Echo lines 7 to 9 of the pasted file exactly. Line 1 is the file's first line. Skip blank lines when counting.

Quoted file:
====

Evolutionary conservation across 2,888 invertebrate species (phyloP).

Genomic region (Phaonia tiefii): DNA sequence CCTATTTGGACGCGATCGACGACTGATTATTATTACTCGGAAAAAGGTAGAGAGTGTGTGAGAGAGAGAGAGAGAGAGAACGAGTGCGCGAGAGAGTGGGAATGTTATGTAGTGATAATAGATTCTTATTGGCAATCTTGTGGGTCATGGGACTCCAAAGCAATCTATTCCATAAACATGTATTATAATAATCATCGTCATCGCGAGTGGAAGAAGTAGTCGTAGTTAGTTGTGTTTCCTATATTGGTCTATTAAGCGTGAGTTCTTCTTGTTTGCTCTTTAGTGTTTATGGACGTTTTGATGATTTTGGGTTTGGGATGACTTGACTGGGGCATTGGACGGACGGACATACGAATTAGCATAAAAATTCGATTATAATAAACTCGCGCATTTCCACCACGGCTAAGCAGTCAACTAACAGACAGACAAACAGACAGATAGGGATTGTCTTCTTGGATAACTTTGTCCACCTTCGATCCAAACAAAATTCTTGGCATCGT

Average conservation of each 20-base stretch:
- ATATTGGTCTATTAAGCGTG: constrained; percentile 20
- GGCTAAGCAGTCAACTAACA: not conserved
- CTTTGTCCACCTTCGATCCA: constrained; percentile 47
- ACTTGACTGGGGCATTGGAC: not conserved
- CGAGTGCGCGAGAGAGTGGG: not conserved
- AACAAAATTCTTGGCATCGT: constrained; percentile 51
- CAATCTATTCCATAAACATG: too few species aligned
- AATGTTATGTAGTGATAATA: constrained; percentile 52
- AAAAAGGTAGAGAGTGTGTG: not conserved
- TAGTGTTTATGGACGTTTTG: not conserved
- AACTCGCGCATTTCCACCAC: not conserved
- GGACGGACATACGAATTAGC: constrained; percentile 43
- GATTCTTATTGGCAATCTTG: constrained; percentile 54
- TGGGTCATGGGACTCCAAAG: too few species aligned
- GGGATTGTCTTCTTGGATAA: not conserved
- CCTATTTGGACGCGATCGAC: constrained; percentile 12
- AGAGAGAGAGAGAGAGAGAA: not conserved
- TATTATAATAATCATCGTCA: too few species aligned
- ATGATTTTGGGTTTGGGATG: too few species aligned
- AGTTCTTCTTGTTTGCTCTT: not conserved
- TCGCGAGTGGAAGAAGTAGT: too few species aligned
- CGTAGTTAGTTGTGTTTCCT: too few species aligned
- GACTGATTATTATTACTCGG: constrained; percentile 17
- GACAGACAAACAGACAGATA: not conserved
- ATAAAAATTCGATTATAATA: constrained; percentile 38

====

- ACTTGACTGGGGCATTGGAC: not conserved
- CGAGTGCGCGAGAGAGTGGG: not conserved
- AACAAAATTCTTGGCATCGT: constrained; percentile 51